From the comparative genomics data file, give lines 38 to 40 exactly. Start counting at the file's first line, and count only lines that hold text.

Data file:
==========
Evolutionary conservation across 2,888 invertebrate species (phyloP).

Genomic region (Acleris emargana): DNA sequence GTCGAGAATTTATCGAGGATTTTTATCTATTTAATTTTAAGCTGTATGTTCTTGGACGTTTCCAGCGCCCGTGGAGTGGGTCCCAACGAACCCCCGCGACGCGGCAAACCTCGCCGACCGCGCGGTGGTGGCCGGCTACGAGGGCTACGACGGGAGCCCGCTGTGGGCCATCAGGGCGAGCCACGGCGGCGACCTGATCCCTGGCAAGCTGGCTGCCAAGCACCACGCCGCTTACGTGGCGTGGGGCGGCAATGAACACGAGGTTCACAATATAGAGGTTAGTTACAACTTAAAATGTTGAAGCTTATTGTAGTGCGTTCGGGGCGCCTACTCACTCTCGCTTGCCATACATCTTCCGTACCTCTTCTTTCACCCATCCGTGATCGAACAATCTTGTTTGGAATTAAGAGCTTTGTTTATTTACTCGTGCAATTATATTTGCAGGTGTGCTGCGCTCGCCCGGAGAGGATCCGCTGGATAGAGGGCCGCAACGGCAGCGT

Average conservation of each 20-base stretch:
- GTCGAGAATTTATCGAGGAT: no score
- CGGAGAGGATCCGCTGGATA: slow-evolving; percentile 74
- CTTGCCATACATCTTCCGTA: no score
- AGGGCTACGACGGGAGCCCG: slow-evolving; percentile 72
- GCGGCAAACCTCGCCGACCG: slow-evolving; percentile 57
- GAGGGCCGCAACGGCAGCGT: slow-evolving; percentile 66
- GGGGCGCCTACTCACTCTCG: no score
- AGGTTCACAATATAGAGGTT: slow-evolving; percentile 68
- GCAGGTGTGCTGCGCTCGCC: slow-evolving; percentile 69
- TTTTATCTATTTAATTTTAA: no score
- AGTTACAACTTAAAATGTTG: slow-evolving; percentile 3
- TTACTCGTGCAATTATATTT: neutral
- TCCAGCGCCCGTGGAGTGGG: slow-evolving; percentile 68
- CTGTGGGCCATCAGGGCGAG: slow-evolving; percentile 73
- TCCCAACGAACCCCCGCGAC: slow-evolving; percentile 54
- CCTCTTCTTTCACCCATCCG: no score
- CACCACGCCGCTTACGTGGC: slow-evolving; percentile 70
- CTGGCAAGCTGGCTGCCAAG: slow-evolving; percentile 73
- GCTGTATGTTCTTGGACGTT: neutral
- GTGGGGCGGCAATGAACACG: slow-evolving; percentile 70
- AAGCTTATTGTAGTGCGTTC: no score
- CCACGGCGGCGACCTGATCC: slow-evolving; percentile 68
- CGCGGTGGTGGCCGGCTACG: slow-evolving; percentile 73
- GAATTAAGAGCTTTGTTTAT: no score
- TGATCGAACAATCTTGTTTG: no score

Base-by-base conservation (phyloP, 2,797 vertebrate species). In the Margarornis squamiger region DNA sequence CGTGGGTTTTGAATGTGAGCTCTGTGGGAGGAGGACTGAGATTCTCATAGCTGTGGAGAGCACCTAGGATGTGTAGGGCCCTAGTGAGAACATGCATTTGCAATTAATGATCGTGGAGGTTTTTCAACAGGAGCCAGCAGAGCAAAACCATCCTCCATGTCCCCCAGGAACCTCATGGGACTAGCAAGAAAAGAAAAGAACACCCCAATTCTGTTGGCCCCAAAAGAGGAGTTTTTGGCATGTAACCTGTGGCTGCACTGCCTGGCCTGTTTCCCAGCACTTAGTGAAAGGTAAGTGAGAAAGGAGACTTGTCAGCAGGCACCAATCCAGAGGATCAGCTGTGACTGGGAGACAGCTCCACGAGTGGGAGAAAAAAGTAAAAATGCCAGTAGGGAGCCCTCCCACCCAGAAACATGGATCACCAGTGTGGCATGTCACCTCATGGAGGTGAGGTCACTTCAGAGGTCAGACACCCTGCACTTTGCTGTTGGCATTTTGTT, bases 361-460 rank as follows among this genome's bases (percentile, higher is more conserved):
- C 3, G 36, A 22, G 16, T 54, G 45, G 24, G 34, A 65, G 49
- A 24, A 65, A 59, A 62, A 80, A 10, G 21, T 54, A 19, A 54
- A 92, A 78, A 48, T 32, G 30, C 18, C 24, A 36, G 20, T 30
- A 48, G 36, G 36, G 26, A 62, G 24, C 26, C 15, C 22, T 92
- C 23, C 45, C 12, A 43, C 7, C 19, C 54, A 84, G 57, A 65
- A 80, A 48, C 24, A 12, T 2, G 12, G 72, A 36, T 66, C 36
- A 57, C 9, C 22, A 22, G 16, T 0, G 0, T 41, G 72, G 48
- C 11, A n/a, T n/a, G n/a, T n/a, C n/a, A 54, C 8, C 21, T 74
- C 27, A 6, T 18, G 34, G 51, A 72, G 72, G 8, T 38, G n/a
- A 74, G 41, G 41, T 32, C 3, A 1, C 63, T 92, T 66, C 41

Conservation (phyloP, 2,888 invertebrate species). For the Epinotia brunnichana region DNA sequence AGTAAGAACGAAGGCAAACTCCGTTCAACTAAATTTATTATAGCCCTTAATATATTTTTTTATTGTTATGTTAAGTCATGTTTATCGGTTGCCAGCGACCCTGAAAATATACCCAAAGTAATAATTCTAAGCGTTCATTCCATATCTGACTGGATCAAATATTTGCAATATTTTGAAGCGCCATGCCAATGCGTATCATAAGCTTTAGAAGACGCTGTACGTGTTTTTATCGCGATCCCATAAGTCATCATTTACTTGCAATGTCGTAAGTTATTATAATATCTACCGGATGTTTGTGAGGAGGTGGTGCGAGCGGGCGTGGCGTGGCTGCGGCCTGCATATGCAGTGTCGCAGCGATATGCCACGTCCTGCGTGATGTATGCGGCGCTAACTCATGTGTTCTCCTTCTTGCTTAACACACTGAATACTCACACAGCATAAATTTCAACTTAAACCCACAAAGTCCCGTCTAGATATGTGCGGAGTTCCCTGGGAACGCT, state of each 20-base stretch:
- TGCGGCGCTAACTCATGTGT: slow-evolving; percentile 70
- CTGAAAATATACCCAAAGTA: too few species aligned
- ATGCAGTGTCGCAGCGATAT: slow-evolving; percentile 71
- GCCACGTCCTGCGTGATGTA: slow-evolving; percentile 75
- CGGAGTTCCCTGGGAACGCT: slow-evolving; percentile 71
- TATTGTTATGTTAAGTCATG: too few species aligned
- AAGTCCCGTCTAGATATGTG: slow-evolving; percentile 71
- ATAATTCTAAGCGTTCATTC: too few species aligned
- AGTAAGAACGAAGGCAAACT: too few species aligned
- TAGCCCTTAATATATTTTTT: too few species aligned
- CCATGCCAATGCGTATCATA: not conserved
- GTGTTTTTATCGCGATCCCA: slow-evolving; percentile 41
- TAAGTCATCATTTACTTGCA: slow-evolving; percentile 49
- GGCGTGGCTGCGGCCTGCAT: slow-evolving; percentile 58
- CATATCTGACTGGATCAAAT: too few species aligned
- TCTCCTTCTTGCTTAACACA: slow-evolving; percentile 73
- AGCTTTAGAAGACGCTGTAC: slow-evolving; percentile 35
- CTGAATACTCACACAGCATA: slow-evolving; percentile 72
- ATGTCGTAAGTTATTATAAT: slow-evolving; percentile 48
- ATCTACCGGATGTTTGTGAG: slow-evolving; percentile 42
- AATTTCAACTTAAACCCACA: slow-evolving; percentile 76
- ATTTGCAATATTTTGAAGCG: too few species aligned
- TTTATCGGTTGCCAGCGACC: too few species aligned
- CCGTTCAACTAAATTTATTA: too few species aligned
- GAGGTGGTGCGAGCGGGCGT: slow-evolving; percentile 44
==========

- C 27, A 6, T 18, G 34, G 51, A 72, G 72, G 8, T 38, G n/a
- A 74, G 41, G 41, T 32, C 3, A 1, C 63, T 92, T 66, C 41

Conservation (phyloP, 2,888 invertebrate species). For the Epinotia brunnichana region DNA sequence AGTAAGAACGAAGGCAAACTCCGTTCAACTAAATTTATTATAGCCCTTAATATATTTTTTTATTGTTATGTTAAGTCATGTTTATCGGTTGCCAGCGACCCTGAAAATATACCCAAAGTAATAATTCTAAGCGTTCATTCCATATCTGACTGGATCAAATATTTGCAATATTTTGAAGCGCCATGCCAATGCGTATCATAAGCTTTAGAAGACGCTGTACGTGTTTTTATCGCGATCCCATAAGTCATCATTTACTTGCAATGTCGTAAGTTATTATAATATCTACCGGATGTTTGTGAGGAGGTGGTGCGAGCGGGCGTGGCGTGGCTGCGGCCTGCATATGCAGTGTCGCAGCGATATGCCACGTCCTGCGTGATGTATGCGGCGCTAACTCATGTGTTCTCCTTCTTGCTTAACACACTGAATACTCACACAGCATAAATTTCAACTTAAACCCACAAAGTCCCGTCTAGATATGTGCGGAGTTCCCTGGGAACGCT, state of each 20-base stretch: